AROUND the globe March is women’s history month. Next Monday is International Women’s Day. The theme is #ChooseToChallenge.

Campaigners are highlighting the need to call out gender-based bias and inequality against women whenever it occurs. The Scottish Government has a debate in Parliament this Thursday to examine these issues.

Yet, more significant is the fact the Domestic Abuse (Protection) (Scotland) Bill will undergo final consideration by the Scottish Parliament this month. If enacted, the Bill will provide vital new legal remedies to protect women experiencing domestic abuse.

In 2012, the UK became a signatory to the Istanbul Convention. This is a Council of Europe human rights treaty to tackle violence against women and girls with a focus on prevention, protection of victims and the prosecution of perpetrators.

The Government sees its Bill as a significant step towards achieving the aims of the Istanbul Convention by preventing and protecting women from the immediate risk of domestic abuse.

Before lockdown there were almost 60,000 incidents of domestic abuse recorded by Police Scotland each year. But this is the tip of an ugly iceberg; abuse is a hidden and unreported crime. The Scottish Crime and Justice survey estimates only one in five incidents ever come to the attention of the police.

One of the consequences of Covid-19 has been an overall drop in reported crime across the UK; yet we know this belies what is really going on at home. Women’s aid agencies and others have reported surges in the demand for support from vulnerable women and children during lockdown.

The Scottish Government’s own research reveals a number of problems. Lockdown created court delays, which for women who’d reported domestic abuse to the police, undermined faith in the criminal justice system.

Perpetrators employed creative ways to coercively control their victims, including use of the Covid-19 health protection legislation and threats of infection to control their victims.

Since April 1 2019, psychological abuse and coercive and controlling behaviour has become a standalone criminal offence under the 2018 Domestic Abuse (Scotland) Act.

Worryingly, many women cited the impact of lockdown isolation, lack of safe childcare options, managing the risk of domestic abuse and the risk of the virus as having had a severe impact on their mental health and resilience.

The new Domestic Abuse Bill would empower a senior police officer to issue a “domestic abuse protection notice” (DAPN) where they have reasonable grounds to believe a partner or ex-partner had been abusive and the DAPN was necessary to protect the woman.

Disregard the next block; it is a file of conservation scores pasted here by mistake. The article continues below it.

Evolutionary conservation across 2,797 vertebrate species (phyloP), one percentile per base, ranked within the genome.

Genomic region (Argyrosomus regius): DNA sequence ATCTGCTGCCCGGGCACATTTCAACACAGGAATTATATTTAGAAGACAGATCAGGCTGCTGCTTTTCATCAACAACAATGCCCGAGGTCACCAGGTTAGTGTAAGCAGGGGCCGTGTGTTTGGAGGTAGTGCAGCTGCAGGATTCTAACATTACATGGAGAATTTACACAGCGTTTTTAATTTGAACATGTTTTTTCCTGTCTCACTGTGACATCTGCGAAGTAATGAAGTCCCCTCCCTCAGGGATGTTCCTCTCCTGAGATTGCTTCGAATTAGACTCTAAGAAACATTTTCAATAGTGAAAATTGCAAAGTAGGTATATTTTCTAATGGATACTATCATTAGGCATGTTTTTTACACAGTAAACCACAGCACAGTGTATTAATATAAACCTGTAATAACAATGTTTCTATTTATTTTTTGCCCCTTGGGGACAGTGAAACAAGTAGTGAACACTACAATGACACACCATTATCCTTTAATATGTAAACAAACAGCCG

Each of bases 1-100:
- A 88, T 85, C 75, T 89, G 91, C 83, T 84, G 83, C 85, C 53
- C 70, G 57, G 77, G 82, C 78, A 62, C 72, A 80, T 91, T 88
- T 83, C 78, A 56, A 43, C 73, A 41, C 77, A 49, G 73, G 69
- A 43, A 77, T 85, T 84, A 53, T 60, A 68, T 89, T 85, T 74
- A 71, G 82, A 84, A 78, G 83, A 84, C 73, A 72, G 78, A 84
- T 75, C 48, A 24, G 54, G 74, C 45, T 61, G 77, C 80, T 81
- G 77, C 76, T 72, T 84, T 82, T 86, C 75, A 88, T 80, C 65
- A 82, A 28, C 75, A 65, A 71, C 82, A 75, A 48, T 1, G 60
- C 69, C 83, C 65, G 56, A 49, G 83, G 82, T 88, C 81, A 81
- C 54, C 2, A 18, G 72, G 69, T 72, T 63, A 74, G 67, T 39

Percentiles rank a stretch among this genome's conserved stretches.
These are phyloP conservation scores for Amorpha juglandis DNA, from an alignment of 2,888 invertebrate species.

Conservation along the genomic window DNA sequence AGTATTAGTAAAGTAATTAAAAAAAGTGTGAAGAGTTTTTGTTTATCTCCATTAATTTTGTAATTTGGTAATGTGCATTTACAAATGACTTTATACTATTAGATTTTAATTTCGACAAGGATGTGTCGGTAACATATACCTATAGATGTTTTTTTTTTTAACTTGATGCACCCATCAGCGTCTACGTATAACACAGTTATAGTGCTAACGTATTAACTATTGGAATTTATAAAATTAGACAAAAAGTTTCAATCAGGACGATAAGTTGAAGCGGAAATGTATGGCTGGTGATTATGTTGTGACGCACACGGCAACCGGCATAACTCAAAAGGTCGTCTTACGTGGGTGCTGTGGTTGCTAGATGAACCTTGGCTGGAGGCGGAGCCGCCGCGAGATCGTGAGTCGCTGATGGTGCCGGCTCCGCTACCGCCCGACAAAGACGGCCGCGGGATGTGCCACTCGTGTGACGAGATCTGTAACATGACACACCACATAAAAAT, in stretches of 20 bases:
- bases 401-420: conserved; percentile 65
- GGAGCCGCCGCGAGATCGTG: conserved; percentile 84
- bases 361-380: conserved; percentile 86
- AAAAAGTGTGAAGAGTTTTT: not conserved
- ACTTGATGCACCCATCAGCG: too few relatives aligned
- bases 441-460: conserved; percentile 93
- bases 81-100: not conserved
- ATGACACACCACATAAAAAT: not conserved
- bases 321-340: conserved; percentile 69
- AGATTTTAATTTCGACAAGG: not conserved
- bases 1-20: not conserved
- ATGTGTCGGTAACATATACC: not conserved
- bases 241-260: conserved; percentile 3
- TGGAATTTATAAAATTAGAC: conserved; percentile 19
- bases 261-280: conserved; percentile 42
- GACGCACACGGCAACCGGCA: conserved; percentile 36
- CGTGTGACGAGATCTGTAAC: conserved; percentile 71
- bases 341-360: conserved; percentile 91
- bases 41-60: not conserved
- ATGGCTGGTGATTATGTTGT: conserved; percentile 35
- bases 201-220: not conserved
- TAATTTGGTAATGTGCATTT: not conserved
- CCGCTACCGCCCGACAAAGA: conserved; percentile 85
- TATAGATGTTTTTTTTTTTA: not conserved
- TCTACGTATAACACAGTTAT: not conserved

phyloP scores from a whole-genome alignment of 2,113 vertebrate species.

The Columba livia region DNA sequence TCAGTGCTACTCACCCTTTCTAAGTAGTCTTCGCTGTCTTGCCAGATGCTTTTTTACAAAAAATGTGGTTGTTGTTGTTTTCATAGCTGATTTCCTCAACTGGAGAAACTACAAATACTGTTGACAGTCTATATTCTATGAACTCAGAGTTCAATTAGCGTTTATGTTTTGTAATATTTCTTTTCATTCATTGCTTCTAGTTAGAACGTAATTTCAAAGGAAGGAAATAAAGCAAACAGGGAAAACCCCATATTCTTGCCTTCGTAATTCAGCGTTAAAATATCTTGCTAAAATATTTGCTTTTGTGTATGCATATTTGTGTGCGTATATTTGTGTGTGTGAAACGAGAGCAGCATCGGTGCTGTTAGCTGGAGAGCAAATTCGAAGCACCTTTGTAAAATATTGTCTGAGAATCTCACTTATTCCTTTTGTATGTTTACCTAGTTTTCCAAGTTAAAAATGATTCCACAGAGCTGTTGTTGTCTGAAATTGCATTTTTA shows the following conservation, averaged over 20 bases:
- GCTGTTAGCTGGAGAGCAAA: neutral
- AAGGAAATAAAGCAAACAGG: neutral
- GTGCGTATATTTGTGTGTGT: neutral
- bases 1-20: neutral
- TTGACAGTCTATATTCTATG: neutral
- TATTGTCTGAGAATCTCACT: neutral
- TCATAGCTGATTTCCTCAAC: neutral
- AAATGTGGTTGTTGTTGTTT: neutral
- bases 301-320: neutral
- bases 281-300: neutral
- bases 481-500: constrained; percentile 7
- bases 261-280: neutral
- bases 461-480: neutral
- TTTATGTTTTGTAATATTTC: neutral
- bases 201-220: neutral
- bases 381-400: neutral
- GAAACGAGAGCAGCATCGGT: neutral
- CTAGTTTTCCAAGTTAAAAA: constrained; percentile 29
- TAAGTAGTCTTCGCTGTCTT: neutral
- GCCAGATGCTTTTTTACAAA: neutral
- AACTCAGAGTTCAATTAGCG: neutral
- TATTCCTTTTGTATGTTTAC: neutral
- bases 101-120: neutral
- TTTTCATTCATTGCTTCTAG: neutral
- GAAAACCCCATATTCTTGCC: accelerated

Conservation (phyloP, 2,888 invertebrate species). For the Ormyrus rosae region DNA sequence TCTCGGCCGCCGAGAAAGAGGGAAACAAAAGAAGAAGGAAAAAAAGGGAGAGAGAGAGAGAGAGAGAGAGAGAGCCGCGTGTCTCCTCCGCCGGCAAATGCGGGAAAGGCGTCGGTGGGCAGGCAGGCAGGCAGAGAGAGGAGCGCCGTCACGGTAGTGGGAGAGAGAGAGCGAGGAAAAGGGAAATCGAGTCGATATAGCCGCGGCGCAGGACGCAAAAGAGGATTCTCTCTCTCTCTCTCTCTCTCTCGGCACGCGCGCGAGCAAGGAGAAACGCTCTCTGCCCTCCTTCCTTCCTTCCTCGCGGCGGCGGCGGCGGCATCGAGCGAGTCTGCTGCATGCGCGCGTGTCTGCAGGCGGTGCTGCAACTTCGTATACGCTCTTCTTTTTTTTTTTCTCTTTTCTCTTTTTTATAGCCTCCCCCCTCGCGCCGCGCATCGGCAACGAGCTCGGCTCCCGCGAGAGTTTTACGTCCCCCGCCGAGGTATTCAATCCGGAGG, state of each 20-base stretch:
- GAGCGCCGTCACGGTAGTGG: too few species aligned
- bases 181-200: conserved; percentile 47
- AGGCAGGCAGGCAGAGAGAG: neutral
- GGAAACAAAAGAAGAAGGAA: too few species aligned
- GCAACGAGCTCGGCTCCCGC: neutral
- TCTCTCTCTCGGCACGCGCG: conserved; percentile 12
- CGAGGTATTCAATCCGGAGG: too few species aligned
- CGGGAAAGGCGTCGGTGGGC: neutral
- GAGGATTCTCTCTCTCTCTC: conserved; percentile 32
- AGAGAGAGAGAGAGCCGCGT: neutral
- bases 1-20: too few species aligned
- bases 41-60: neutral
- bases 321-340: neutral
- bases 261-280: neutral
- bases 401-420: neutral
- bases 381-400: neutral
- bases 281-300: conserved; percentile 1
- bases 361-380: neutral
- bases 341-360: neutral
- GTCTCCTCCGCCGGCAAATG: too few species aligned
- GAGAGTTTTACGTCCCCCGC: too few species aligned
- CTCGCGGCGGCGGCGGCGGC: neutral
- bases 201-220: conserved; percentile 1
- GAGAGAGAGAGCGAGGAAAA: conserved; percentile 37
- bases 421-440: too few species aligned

The DAPN is an emergency measure which can require an alleged perpetrator to leave the home, refrain from future contact and not come near the woman’s home. The DAPN has to then call before a sheriff and can be extended by the court for up to three months on cause shown.

In essence, the DAPN is a safe breathing space so women being abused can consider their housing options. The Bill also creates a new right for social landlords to terminate a perpetrator’s interest in a Scottish secure tenancy to enable a victim to remain in the family home.

I welcome these measures but would sound a note of caution for two reasons. First, the DAPN will only work if we tackle existing barriers preventing abused women from accessing their rights.

My colleagues at Govan Law Centre support many women in Glasgow experiencing violence and abuse from partners or former partners. There are many reasons why they don’t report abuse to the police.

Our clients have said they feel no-one will believe them. Some have been unaware that emotional and financial abuse may be a criminal offence. Others feel they will be judged because they’ve complex mental health and dependency issues.

Many clients are embarrassed about disclosing abuse or scared of the repercussions from a partner in terms of their safety. Women with children are often frightened that their kids will be taken away by a partner or social services.

Many women are terrified of the financial implications of leaving a partner and don’t realise their entitlement to homelessness assistance. We need to tackle these barriers to ensure take-up of DAPNs.

For me, this means having trusted, local sources of independent specialist advice and support for women across our communities.

My second concern is while the solution for social tenancies is much needed, what about tenants in the private rented sector (PRS) or homeowners? The PRS is home to more vulnerable women than ever before, yet we’ve forgotten about them in relation to tenancy rights.

If we’re going to deliver the ambitions of the Istanbul Convention, private renters and homeowners need comparable support and rights to women in the social rented sector.

If you’re a woman facing domestic violence please seek support. Knowing your rights will empower you. Anything said is confidential until you’re ready to take the next step. Many organisations can offer support and will assist you and your children to get out of the situation.

Call Scottish Women’s Aid anytime on 0800 027 1234 or Govan Law Centre on 0800 043 0306.